The cocoplum grows an edible fruit. This fruit is small and has a purplish color. It can be eaten raw, right off the plant. It is juicy and has a mildly sweet flavor, but is a tad pulpy with a single pit inside of it. These fruit can be used to make jam or jelly. Being that it is a fruiting plant, it is attractive to wildlife. This is another benefit of having it in your yard. The clusters of fruit add visual interest to it and give it additional color to go along with the green leaves with red tips.

Add the cocoplum to your landscape if you are looking for an easy to care for, hardy, heat-tolerant, and attractive plant. The red leaves are a delightful sight among other plants. It can be hedged to the size and shape you desire. The fruit serve multiple purposes and add interest to your landscape. Other than trimming and hedging, you will find this plant to be rather easy to care for.

Questions & Answers


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      • profile image

        KMS 3 weeks ago

        You mention, that the growth rate is desirable for many people as well. However, you do not mention what the growth rate is.

      • onthegrind profile image

        onthegrind 8 months ago from Florida, United States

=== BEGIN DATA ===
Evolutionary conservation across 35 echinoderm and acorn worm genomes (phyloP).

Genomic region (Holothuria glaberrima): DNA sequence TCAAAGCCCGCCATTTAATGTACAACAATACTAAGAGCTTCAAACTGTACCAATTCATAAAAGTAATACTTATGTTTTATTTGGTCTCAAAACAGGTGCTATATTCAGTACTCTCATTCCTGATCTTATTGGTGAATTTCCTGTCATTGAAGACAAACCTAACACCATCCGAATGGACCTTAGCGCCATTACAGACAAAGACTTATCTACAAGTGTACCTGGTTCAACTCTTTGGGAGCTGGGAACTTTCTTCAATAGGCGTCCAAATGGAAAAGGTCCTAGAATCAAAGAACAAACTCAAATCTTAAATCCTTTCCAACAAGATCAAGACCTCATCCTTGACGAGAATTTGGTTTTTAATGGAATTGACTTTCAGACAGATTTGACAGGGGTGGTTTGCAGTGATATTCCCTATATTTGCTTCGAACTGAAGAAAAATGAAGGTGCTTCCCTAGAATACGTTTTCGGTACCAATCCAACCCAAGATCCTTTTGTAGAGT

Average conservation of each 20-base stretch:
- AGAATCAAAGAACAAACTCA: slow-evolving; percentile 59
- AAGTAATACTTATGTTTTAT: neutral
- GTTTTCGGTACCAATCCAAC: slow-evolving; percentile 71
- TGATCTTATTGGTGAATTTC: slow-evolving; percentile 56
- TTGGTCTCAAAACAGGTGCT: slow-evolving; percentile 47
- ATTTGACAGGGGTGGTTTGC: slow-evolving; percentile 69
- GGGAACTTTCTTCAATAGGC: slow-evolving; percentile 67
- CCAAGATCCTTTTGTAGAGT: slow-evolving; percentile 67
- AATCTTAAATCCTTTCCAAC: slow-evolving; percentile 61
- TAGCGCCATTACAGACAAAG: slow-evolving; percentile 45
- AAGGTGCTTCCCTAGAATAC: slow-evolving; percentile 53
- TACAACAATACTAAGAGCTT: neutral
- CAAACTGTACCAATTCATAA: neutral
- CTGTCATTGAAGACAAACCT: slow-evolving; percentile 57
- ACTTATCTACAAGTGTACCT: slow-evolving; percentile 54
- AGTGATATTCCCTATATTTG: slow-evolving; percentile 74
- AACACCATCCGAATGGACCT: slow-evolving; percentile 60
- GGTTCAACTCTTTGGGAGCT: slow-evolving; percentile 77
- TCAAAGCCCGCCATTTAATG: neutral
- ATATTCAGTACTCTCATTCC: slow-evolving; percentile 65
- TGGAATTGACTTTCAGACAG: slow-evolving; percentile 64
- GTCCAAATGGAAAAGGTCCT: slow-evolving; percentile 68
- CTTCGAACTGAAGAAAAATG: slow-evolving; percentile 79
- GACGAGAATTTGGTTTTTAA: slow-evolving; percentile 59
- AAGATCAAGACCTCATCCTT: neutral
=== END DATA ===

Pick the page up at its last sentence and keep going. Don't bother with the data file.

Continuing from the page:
It should grow in a pot, but will provide more care to keep it healthy. They grow rather large as well. In ground is your best bet.

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        Doreen 9 months ago

        Can i grow coco plum in containers?

      • onthegrind profile image

        onthegrind 5 years ago from Florida, United States

        Peggy W, I know what you mean about not having room to add shrubs. These things can get pretty big too, but I love their look and how low maintenance they are. Thanks for the comment.

      • Peggy W profile image

        Peggy Woods 5 years ago from Houston, Texas

        Interesting article about the cocoplum. Although we do not have any more room to add shrubs to our landscaping, I am always interested in learning about plants. This one sounds like a winner for all the reasons you stated. Voted up, interesting and useful. Thanks!

      • onthegrind profile image

        onthegrind 6 years ago from Florida, United States

        Thanks for taking time to comment, thumbi7. I will do my best to add some more pictures of fruit, but I don't have any on my plants quite yet.

      • thumbi7 profile image

        JR Krishna 6 years ago from India

        This is new information to me.

        It is interesting to know about new plants. If possible, please add some photographs of fruits.

        Thanks for SHARING:)

      • onthegrind profile image

        onthegrind 6 years ago from Florida, United States

        Thanks for the comment. Although, I'm not sure how much I would miss Florida if I was in the Carolinas!

      • RTalloni profile image

        RTalloni 6 years ago from the short journey

        Interesting to learn about the cocoplum--sometimes I miss Florida! Maybe we'll see some of the fruit in the Carolinas.